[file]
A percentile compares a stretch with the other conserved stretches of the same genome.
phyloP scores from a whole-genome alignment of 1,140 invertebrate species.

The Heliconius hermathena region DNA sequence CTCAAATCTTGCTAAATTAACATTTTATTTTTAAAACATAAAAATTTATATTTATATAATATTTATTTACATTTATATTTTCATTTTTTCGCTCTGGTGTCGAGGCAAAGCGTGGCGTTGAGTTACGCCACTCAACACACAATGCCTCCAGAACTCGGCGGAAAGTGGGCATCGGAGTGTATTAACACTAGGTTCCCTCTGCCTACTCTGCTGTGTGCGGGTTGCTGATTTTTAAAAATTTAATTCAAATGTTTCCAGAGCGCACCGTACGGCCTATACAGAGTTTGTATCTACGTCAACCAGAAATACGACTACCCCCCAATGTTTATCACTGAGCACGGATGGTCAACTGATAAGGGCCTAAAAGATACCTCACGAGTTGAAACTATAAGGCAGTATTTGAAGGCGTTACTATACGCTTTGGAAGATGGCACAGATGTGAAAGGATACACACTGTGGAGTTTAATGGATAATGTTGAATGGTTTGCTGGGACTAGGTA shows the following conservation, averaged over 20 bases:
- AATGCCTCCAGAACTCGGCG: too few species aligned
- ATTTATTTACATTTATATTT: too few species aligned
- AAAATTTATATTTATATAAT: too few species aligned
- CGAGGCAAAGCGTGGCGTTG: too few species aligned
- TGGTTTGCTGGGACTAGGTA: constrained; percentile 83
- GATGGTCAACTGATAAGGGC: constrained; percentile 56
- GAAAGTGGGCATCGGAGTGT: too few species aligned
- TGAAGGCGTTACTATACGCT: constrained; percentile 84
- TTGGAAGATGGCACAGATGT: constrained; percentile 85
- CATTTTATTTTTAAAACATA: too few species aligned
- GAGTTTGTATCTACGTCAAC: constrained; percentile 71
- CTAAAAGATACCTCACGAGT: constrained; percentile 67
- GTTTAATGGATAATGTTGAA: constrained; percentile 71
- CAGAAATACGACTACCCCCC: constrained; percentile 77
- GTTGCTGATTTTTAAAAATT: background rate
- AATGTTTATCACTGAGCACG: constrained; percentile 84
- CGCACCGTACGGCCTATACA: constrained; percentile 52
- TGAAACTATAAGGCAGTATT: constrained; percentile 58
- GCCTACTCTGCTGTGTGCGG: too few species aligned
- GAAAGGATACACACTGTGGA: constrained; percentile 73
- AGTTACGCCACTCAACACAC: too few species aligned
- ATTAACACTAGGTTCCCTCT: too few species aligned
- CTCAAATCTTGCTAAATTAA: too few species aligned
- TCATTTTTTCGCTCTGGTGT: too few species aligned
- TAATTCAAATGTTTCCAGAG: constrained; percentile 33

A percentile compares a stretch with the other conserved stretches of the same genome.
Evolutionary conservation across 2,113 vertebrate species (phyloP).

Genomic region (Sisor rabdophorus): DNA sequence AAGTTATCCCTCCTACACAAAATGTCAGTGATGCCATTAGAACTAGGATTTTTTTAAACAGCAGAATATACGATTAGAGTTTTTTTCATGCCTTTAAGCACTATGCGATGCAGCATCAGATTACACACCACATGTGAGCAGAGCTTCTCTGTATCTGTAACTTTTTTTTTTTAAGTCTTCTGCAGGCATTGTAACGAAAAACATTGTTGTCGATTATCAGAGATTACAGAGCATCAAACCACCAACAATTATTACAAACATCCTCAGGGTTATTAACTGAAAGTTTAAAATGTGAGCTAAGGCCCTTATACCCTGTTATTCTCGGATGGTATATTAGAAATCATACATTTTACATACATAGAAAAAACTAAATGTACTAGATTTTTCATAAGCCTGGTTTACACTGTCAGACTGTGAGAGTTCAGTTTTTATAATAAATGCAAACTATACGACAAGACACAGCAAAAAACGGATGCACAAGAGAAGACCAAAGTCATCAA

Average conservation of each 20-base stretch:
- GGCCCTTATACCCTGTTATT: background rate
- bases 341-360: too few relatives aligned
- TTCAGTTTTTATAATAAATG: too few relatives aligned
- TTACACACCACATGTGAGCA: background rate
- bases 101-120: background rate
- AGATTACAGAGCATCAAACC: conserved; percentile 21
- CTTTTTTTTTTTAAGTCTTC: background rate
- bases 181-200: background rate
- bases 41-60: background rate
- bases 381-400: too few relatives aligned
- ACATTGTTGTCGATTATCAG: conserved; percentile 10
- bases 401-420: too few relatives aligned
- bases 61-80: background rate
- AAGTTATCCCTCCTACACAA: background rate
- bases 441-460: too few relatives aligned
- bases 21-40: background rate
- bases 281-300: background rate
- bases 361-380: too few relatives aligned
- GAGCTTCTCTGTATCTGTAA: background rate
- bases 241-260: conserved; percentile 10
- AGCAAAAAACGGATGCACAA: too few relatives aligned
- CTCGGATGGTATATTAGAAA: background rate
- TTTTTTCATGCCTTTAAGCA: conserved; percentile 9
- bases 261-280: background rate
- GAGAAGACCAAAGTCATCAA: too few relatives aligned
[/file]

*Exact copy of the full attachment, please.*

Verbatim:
A percentile compares a stretch with the other conserved stretches of the same genome.
phyloP scores from a whole-genome alignment of 1,140 invertebrate species.

The Heliconius hermathena region DNA sequence CTCAAATCTTGCTAAATTAACATTTTATTTTTAAAACATAAAAATTTATATTTATATAATATTTATTTACATTTATATTTTCATTTTTTCGCTCTGGTGTCGAGGCAAAGCGTGGCGTTGAGTTACGCCACTCAACACACAATGCCTCCAGAACTCGGCGGAAAGTGGGCATCGGAGTGTATTAACACTAGGTTCCCTCTGCCTACTCTGCTGTGTGCGGGTTGCTGATTTTTAAAAATTTAATTCAAATGTTTCCAGAGCGCACCGTACGGCCTATACAGAGTTTGTATCTACGTCAACCAGAAATACGACTACCCCCCAATGTTTATCACTGAGCACGGATGGTCAACTGATAAGGGCCTAAAAGATACCTCACGAGTTGAAACTATAAGGCAGTATTTGAAGGCGTTACTATACGCTTTGGAAGATGGCACAGATGTGAAAGGATACACACTGTGGAGTTTAATGGATAATGTTGAATGGTTTGCTGGGACTAGGTA shows the following conservation, averaged over 20 bases:
- AATGCCTCCAGAACTCGGCG: too few species aligned
- ATTTATTTACATTTATATTT: too few species aligned
- AAAATTTATATTTATATAAT: too few species aligned
- CGAGGCAAAGCGTGGCGTTG: too few species aligned
- TGGTTTGCTGGGACTAGGTA: constrained; percentile 83
- GATGGTCAACTGATAAGGGC: constrained; percentile 56
- GAAAGTGGGCATCGGAGTGT: too few species aligned
- TGAAGGCGTTACTATACGCT: constrained; percentile 84
- TTGGAAGATGGCACAGATGT: constrained; percentile 85
- CATTTTATTTTTAAAACATA: too few species aligned
- GAGTTTGTATCTACGTCAAC: constrained; percentile 71
- CTAAAAGATACCTCACGAGT: constrained; percentile 67
- GTTTAATGGATAATGTTGAA: constrained; percentile 71
- CAGAAATACGACTACCCCCC: constrained; percentile 77
- GTTGCTGATTTTTAAAAATT: background rate
- AATGTTTATCACTGAGCACG: constrained; percentile 84
- CGCACCGTACGGCCTATACA: constrained; percentile 52
- TGAAACTATAAGGCAGTATT: constrained; percentile 58
- GCCTACTCTGCTGTGTGCGG: too few species aligned
- GAAAGGATACACACTGTGGA: constrained; percentile 73
- AGTTACGCCACTCAACACAC: too few species aligned
- ATTAACACTAGGTTCCCTCT: too few species aligned
- CTCAAATCTTGCTAAATTAA: too few species aligned
- TCATTTTTTCGCTCTGGTGT: too few species aligned
- TAATTCAAATGTTTCCAGAG: constrained; percentile 33

A percentile compares a stretch with the other conserved stretches of the same genome.
Evolutionary conservation across 2,113 vertebrate species (phyloP).

Genomic region (Sisor rabdophorus): DNA sequence AAGTTATCCCTCCTACACAAAATGTCAGTGATGCCATTAGAACTAGGATTTTTTTAAACAGCAGAATATACGATTAGAGTTTTTTTCATGCCTTTAAGCACTATGCGATGCAGCATCAGATTACACACCACATGTGAGCAGAGCTTCTCTGTATCTGTAACTTTTTTTTTTTAAGTCTTCTGCAGGCATTGTAACGAAAAACATTGTTGTCGATTATCAGAGATTACAGAGCATCAAACCACCAACAATTATTACAAACATCCTCAGGGTTATTAACTGAAAGTTTAAAATGTGAGCTAAGGCCCTTATACCCTGTTATTCTCGGATGGTATATTAGAAATCATACATTTTACATACATAGAAAAAACTAAATGTACTAGATTTTTCATAAGCCTGGTTTACACTGTCAGACTGTGAGAGTTCAGTTTTTATAATAAATGCAAACTATACGACAAGACACAGCAAAAAACGGATGCACAAGAGAAGACCAAAGTCATCAA

Average conservation of each 20-base stretch:
- GGCCCTTATACCCTGTTATT: background rate
- bases 341-360: too few relatives aligned
- TTCAGTTTTTATAATAAATG: too few relatives aligned
- TTACACACCACATGTGAGCA: background rate
- bases 101-120: background rate
- AGATTACAGAGCATCAAACC: conserved; percentile 21
- CTTTTTTTTTTTAAGTCTTC: background rate
- bases 181-200: background rate
- bases 41-60: background rate
- bases 381-400: too few relatives aligned
- ACATTGTTGTCGATTATCAG: conserved; percentile 10
- bases 401-420: too few relatives aligned
- bases 61-80: background rate
- AAGTTATCCCTCCTACACAA: background rate
- bases 441-460: too few relatives aligned
- bases 21-40: background rate
- bases 281-300: background rate
- bases 361-380: too few relatives aligned
- GAGCTTCTCTGTATCTGTAA: background rate
- bases 241-260: conserved; percentile 10
- AGCAAAAAACGGATGCACAA: too few relatives aligned
- CTCGGATGGTATATTAGAAA: background rate
- TTTTTTCATGCCTTTAAGCA: conserved; percentile 9
- bases 261-280: background rate
- GAGAAGACCAAAGTCATCAA: too few relatives aligned